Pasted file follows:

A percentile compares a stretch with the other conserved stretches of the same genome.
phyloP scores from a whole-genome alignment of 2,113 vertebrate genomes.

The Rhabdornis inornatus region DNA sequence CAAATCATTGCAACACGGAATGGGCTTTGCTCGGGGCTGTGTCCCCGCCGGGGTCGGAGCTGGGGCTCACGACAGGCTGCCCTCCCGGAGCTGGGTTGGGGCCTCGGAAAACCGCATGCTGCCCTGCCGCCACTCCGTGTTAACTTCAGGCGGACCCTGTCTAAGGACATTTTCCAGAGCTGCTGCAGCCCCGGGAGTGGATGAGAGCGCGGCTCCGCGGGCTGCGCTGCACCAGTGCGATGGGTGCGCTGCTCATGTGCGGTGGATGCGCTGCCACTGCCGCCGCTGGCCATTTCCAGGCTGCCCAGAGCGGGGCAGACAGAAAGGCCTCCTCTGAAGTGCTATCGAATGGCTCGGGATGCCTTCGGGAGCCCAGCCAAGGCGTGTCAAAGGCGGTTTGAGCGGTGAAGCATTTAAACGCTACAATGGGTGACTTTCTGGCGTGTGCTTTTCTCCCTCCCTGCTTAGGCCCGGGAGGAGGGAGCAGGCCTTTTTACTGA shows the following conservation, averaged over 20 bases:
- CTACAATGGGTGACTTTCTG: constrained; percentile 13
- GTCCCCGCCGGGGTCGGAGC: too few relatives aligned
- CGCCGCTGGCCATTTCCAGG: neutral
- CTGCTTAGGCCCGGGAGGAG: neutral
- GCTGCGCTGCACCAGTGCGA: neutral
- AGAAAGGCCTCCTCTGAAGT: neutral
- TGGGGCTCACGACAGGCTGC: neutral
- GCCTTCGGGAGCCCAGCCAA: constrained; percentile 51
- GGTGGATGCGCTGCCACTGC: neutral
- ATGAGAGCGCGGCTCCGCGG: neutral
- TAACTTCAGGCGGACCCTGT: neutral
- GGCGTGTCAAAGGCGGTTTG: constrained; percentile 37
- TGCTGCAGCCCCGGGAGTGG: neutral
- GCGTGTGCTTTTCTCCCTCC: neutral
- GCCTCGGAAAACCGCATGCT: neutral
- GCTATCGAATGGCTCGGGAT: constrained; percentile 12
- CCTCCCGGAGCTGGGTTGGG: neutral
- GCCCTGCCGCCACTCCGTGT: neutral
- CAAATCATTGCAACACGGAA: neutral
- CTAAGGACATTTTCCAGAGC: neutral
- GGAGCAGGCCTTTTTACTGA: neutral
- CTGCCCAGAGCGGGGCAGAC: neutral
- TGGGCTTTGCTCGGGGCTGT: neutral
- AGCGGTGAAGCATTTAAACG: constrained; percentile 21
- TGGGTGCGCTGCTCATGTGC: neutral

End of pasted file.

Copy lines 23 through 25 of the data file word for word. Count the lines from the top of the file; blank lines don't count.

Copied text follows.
- CTAAGGACATTTTCCAGAGC: neutral
- GGAGCAGGCCTTTTTACTGA: neutral
- CTGCCCAGAGCGGGGCAGAC: neutral